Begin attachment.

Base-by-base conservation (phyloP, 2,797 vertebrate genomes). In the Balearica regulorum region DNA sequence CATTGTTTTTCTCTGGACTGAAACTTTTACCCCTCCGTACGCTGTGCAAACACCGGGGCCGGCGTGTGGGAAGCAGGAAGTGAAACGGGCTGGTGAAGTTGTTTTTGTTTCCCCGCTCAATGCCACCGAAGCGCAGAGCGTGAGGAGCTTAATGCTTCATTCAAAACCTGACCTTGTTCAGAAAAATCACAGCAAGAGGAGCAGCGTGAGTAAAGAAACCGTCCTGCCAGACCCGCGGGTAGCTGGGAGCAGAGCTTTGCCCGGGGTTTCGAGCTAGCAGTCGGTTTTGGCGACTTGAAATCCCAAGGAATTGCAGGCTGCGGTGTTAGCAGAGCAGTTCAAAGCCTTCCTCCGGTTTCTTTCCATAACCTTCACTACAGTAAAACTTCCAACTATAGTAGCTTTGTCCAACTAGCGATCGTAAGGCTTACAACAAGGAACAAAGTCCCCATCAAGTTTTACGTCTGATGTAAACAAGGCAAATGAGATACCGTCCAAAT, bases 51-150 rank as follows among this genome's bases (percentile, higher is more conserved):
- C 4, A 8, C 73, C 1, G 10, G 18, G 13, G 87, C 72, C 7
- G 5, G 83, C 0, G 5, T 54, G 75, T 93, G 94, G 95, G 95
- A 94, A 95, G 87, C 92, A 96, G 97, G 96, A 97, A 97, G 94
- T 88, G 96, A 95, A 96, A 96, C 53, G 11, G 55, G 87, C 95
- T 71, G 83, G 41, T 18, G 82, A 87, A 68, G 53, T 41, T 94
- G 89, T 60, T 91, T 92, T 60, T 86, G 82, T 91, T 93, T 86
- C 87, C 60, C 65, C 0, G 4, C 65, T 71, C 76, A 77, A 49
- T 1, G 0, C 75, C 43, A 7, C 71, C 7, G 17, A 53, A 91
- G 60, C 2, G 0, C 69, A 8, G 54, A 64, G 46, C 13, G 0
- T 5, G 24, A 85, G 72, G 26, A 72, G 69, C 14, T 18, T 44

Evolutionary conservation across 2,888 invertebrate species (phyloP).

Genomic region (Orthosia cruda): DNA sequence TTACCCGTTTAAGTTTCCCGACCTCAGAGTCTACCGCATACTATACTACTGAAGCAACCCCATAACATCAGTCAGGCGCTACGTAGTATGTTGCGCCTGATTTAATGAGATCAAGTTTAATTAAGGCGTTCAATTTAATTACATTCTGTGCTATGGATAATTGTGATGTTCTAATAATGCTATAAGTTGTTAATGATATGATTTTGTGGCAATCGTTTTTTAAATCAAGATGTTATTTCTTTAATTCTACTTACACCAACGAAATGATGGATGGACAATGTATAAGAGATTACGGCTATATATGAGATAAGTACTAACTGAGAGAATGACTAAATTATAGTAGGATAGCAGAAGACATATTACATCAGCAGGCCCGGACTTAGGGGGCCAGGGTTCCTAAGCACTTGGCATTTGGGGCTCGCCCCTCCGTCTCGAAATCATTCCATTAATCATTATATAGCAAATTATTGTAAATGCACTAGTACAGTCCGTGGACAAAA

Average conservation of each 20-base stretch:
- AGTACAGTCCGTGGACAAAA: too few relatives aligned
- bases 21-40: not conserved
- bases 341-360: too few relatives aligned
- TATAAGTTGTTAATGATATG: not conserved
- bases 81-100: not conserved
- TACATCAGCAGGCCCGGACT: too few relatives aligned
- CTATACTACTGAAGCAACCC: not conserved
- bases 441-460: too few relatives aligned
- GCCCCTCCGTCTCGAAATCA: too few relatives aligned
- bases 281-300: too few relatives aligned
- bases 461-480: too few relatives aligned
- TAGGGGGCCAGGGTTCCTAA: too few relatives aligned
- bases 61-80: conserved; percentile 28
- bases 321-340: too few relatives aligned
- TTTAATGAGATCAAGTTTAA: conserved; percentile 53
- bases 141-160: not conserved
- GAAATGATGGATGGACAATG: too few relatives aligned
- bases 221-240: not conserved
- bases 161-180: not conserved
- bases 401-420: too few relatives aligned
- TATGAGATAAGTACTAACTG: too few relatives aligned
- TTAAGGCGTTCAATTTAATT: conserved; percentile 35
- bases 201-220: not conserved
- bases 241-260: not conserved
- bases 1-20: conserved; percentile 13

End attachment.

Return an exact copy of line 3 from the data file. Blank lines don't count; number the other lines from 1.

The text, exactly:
- G 5, G 83, C 0, G 5, T 54, G 75, T 93, G 94, G 95, G 95